[en] Personality changes are frequently described by caregivers of patients with Alzheimer's disease, while they are less often reported by the patients. This relative anosognosia of Alzheimer disease (AD) patients for personality changes might be related to impaired self-judgment and to decreased ability to understand their caregiver's perspective. To investigate this issue, we explored the cerebral correlates of self-assessment and perspective taking in patients with mild AD, elderly and young volunteers. All subjects assessed relevance of personality traits adjectives for self and a relative, taking either their own or their relative's perspective, during a functional imaging experiment. The comparison of subject's and relative's answers provided congruency scores used to assess self-judgment and perspective taking performance. The self-judgment "accuracy" score was diminished in AD, and when patients assessed adjectives for self-relevance, they predominantly activated bilateral intraparietal sulci (IPS). Previous studies associated IPS activation with familiarity judgment, which AD patients would use more than recollection when retrieving information to assess self-personality. When taking a third-person perspective, patients activated prefrontal regions (similarly to young volunteers), while elderly controls recruited visual associative areas (also activated by young volunteers). This suggests that mild AD patients relied more on reasoning processes than on visual imagery of autobiographical memories to take their relative's perspective. This strategy may help AD patients to cope with episodic memory impairment even if it does not prevent them from making some mind-reading errors.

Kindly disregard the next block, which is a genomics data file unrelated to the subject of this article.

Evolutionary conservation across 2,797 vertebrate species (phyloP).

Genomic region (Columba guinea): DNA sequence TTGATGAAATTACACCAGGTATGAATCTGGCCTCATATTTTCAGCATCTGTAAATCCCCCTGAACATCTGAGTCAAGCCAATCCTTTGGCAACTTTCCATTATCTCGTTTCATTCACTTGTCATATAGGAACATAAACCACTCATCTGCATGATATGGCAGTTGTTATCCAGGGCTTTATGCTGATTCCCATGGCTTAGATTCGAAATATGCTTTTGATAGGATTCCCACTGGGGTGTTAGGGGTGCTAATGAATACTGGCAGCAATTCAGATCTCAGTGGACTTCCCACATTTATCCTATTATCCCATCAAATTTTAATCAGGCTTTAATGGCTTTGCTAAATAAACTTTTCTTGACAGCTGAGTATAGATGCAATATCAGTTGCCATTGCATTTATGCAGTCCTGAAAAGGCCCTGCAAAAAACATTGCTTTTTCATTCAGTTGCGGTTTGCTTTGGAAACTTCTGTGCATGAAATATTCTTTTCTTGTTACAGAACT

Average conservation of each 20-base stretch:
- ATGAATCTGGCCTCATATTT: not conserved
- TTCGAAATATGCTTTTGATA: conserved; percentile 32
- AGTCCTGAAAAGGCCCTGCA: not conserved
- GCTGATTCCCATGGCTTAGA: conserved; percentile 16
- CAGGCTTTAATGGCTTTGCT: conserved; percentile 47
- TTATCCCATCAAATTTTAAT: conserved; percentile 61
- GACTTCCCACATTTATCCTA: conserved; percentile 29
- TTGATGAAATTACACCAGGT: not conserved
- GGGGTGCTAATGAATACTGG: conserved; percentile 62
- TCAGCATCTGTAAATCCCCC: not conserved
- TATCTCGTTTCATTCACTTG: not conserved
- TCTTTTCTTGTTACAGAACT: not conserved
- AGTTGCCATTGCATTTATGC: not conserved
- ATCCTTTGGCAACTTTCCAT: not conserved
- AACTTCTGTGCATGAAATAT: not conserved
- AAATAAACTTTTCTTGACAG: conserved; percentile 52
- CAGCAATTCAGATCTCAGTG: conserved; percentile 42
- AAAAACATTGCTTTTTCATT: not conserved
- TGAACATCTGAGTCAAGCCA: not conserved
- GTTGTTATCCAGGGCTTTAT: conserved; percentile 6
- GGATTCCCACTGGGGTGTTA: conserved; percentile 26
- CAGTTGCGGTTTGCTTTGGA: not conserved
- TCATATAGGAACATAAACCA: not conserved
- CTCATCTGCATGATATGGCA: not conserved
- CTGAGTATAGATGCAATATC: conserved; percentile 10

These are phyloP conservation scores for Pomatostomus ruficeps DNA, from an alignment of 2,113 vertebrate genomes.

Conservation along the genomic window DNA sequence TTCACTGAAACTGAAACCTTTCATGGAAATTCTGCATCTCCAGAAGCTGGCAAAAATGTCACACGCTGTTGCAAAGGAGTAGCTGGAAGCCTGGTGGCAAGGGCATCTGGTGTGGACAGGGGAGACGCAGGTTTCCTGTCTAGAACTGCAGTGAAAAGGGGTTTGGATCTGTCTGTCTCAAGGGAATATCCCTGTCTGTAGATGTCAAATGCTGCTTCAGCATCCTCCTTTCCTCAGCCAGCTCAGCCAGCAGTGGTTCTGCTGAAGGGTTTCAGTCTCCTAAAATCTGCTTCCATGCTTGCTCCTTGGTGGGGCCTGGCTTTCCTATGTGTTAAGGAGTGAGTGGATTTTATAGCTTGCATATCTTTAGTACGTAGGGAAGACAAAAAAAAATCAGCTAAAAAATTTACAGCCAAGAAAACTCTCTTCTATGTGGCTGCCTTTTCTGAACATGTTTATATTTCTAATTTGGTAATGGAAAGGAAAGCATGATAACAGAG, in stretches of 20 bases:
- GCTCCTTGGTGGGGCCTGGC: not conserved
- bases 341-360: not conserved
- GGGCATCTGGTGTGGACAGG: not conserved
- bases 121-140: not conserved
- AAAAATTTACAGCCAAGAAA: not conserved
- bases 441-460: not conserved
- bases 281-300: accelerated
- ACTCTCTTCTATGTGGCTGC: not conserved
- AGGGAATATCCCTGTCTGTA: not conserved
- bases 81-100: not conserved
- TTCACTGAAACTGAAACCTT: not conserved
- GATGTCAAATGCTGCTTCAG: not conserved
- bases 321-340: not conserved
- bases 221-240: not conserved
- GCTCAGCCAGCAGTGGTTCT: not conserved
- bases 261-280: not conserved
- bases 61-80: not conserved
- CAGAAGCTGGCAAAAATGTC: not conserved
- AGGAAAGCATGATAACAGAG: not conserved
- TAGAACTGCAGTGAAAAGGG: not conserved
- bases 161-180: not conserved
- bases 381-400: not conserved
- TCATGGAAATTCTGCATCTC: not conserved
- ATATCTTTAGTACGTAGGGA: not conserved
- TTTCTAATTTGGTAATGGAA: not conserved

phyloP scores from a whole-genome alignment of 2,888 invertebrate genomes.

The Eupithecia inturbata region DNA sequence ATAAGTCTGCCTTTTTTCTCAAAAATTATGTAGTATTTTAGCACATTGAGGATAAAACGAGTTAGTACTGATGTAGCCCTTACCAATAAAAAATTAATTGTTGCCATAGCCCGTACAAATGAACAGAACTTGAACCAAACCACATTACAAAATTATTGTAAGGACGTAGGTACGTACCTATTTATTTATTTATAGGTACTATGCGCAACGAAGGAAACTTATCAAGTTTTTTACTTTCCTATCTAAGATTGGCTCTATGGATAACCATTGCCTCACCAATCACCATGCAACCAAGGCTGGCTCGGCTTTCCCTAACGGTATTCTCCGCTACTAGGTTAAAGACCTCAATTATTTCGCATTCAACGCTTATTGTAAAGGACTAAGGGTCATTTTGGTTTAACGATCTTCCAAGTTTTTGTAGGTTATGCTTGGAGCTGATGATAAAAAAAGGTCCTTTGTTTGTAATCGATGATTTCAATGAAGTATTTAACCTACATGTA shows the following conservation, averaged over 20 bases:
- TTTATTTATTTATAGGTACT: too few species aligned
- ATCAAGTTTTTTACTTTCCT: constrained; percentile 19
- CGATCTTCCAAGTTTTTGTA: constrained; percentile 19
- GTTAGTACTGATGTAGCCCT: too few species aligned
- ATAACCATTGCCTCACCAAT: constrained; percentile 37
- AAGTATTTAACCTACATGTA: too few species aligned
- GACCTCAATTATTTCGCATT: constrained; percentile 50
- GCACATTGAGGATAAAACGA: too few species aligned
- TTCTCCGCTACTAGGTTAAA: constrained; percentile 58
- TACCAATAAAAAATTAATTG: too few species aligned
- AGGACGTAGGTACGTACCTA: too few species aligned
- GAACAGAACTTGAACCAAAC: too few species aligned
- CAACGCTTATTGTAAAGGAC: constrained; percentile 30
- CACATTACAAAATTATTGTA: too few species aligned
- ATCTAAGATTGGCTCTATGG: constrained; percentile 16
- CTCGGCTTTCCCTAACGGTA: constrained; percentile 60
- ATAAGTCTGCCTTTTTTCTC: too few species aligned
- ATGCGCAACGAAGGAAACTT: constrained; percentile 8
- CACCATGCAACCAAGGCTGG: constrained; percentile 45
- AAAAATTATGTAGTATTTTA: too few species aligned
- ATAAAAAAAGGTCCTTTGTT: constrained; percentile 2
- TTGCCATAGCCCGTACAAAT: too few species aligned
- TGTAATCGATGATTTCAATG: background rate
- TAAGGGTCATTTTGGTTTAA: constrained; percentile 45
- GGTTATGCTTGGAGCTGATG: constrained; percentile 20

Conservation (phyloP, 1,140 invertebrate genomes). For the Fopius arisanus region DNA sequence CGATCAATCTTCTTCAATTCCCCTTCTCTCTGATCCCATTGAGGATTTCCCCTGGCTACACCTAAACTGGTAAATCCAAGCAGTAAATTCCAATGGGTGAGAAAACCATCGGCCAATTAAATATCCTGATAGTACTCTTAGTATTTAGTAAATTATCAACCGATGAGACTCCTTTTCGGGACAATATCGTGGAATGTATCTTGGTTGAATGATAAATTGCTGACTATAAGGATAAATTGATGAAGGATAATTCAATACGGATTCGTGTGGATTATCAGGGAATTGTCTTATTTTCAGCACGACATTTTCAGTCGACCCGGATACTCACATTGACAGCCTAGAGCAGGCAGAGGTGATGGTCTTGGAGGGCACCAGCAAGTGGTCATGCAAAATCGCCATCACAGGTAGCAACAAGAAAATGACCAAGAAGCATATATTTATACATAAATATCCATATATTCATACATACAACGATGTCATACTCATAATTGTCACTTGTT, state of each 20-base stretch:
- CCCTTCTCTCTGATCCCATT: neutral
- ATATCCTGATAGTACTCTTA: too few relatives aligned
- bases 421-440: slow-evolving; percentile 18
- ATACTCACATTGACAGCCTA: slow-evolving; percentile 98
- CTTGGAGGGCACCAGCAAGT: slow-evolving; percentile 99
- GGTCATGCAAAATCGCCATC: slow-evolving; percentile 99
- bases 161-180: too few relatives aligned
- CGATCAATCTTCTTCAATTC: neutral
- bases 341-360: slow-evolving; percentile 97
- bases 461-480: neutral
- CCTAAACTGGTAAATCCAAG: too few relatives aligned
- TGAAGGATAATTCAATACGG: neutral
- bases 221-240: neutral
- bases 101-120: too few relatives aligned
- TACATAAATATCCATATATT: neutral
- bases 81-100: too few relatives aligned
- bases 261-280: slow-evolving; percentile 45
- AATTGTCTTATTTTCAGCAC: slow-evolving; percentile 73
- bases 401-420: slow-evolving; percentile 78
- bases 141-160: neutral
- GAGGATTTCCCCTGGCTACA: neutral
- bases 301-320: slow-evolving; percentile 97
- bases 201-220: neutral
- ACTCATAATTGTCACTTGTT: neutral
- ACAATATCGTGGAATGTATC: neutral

Centre de Recherches du Cyclotron - CRC
IUAP P6/29; FNRS; EC-FP6-project DiMI, LSHB-CT-2005-512146; EC Marie Curie fellowship